When sending your work in to be reviewed (by a teacher or a boss, for example) do you say “Submit for Review” or “Submit to Review”? Is one of those forms better than the other? Do they have the same meaning?
Let’s find out!
“Submit for Review” is the correct form. “Submit to Review” isn’t completely incorrect, but it’s hard and difficult to use. “Submit for Review” means placing the file, or document, to be reviewed. “Submit to Review” indicates submitting those documents to a specific individual or department, to review them.
Let’s take a look at some examples, before digging deeper into an explanation:
- Henry submitted the artwork for review.
- Henry submitted the artwork to review. (incorrect)
- Henry submitted the artwork to the director for review.
The sentences in the example are each a little bit different, to adjust to the forms we want to use. The first sentence is quite simple and straight to the point. It’s also correct.
The second sentence, which replaces “Submit for Review” to “Submit to Review”, is plain wrong. This form should be avoided.
The third sentence adjusts the grammar, so the preposition “to” makes sense in the sentence: the artwork was submitted to a person (the director), who would review it.
It’s a more complicated sentence, for sure. But it also contains more specific information, which is a good thing, in many cases.
“Submit for Review” means that the document, file, or work was sent to be assessed, analyzed, and evaluated. The preposition “for” here is used to indicate the purpose of the review, and this is why “Submit for Review” makes sense.
Here are some examples of “Submit for Review” in use:
- Janet finished her schoolwork and submitted it for review.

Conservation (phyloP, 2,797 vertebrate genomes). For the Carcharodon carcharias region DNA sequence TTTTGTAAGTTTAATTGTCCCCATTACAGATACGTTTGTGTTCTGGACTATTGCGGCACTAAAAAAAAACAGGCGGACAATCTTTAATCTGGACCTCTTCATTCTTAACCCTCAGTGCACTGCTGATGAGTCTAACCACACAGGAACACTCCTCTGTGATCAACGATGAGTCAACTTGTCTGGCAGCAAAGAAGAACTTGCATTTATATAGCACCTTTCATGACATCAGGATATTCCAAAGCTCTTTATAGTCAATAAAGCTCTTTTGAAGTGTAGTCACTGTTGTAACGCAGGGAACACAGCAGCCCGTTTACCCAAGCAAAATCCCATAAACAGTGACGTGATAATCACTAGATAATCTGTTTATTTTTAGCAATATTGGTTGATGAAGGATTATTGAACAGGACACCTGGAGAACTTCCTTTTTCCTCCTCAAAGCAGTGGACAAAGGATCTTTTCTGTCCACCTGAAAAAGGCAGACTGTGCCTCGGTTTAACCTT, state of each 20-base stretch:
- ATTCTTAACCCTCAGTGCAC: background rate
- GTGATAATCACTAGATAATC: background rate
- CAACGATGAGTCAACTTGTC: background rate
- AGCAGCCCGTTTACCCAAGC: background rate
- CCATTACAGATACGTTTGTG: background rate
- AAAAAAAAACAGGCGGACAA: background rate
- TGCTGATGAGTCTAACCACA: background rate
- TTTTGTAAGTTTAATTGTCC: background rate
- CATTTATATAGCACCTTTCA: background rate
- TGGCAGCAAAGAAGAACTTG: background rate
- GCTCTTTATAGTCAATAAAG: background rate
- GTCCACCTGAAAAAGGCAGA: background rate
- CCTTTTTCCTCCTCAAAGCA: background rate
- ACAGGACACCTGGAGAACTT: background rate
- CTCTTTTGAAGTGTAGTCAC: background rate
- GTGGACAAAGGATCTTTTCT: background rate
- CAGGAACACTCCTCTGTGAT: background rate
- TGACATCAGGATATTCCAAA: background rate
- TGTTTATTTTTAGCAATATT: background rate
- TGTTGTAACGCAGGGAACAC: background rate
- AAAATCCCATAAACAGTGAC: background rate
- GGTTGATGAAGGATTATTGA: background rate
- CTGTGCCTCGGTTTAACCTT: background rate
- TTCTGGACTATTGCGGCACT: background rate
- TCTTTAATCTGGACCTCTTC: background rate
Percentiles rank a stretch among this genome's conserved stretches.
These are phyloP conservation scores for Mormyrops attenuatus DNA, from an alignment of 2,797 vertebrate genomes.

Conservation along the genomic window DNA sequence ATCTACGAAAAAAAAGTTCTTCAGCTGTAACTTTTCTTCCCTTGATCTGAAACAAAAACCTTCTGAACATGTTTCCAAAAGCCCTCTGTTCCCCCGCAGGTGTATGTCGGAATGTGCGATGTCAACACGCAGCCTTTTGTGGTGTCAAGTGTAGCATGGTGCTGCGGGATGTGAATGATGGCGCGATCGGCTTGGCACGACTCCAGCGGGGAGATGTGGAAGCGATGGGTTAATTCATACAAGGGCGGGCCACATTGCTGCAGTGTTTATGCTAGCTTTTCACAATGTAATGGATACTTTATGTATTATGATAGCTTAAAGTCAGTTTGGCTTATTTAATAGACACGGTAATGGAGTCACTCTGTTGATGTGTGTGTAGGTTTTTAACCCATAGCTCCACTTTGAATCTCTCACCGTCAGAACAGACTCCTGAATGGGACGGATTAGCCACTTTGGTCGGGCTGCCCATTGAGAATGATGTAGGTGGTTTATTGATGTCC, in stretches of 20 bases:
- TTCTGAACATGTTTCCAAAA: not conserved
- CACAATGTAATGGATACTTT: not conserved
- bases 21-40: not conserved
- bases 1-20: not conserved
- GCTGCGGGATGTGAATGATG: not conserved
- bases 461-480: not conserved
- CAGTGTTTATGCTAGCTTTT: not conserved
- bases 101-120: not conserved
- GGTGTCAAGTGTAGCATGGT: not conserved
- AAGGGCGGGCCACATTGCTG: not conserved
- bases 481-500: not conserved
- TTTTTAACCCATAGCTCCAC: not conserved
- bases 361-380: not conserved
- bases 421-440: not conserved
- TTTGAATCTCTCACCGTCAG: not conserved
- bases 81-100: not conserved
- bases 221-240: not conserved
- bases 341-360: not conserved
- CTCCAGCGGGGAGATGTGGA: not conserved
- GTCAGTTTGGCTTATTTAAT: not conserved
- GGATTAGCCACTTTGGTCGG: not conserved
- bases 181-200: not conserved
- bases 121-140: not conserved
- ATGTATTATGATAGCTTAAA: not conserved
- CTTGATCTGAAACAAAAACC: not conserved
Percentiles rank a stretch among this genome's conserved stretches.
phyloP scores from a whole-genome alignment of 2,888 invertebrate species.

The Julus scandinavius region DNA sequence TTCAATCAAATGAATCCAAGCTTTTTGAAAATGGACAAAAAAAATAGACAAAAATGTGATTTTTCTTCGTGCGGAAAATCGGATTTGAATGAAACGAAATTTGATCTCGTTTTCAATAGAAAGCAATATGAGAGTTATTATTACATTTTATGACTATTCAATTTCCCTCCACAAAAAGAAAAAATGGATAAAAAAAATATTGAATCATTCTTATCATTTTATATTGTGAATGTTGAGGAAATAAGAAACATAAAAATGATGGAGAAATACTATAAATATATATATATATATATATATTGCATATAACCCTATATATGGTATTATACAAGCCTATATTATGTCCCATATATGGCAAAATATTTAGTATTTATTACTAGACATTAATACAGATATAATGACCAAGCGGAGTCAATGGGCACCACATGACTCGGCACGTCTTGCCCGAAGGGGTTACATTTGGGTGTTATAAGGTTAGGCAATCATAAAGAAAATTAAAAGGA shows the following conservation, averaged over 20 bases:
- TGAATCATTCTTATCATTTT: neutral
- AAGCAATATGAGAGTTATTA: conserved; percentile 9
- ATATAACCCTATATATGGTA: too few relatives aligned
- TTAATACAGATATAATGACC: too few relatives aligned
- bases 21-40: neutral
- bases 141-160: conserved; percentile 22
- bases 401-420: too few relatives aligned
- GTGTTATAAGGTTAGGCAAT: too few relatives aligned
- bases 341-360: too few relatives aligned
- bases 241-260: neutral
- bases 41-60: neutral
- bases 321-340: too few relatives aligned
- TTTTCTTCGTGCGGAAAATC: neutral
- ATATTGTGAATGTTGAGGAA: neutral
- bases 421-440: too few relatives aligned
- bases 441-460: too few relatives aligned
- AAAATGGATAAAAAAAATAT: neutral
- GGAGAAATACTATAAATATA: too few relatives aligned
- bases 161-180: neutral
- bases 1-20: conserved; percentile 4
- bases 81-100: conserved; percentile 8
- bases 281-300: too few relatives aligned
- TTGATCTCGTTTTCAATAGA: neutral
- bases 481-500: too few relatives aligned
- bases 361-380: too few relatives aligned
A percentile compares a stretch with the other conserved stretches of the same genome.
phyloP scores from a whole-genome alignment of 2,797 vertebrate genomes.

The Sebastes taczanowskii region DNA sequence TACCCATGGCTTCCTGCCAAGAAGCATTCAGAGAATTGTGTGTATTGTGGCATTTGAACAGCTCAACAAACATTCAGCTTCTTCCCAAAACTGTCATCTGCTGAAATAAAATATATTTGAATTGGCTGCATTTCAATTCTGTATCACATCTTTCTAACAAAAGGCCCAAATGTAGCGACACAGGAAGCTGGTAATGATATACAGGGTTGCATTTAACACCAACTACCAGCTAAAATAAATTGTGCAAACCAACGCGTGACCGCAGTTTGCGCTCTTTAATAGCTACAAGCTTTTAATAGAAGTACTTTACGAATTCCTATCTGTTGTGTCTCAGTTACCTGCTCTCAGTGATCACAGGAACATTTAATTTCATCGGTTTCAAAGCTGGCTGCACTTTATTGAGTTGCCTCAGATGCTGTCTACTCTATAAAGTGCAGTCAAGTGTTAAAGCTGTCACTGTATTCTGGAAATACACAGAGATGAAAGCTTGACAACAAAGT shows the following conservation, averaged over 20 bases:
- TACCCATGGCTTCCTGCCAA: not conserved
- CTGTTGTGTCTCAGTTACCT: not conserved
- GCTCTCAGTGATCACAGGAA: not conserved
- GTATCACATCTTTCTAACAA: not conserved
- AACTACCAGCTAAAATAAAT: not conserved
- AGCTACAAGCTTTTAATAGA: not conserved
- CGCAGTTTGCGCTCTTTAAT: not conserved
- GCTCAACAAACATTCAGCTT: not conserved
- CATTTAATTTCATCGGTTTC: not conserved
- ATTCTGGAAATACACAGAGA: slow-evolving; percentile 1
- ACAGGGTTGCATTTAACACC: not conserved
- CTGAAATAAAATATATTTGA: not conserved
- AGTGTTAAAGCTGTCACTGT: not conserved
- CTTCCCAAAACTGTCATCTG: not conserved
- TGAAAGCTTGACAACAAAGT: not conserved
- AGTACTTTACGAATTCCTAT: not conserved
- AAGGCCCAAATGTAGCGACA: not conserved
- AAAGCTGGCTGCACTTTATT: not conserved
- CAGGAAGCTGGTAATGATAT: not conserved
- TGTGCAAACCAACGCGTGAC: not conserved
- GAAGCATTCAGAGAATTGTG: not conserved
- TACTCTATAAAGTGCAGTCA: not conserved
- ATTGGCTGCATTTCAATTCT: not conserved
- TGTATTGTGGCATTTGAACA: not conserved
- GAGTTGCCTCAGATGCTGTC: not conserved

- Quentin submitted his work for review.
- Don’t forget to submit your work for review.
- Next Saturday is the deadline to submit the essay for review.
- After submitting the outline for review, Mary began working on the next project.
When you use “Submit for Review” it’s not essential that you share who the submission was made to. That’s not the main point, and it isn’t required.
“Submit to Review” should only be used when the subject himself is being submitted to review, or when the work is being submitted to a person (who will perform the work of reviewing whatever has been submitted).
Take a look at the examples of “Submit to Review” below:
- Jack agreed to submit to the HR department’s review.
- George must agree to submit to review, or he may be fired.
- The misconduct report was submitted to the board for review.
- All documents were submitted to the underwriter for review.
- Talia finished her commission and submitted it to the client for review.
Using “Submit to Review” tends to complicate the sentence a little. Because this form brings up who the item was submitted to, it adds information to the sentence – and we, consequently, need to adjust to its content.
When trying to figure out which of the forms is used more often we found some very interesting information on a graph from Google Ngram Viewer. Check it out below:
“Submit for Review” is used more often than “Submit to Review”. This wasn’t a surprise, since “Submit to Review” has such a limited use, and applies to only a handful of situations.
The surprise was that “Submit for Review” had a peak between the mid 1960’s and mid 2000’s and then dropped.
Our guess is that after the 2000’s, people started to work more in collaboration. Also, more people decide to become entrepreneurs and do what they love, free from traditional jobs. In those contexts, the idea of submitting work for review must have become less common.
Whenever you submit anything to be reviewed, and need to share that information, use “Submit for Review”. Leave “Submit to Review” only to situations when you must include the information of who the work was submitted to. Although it isn’t an incorrect form, it has a very specific use.
Martin is the founder of Grammarhow.com. With top grades in English and teaching experience at university level, he is on a mission to share all of his knowledge about the English language. Having written thousands of articles, he is an expert at explaining difficult topics in a simple language.
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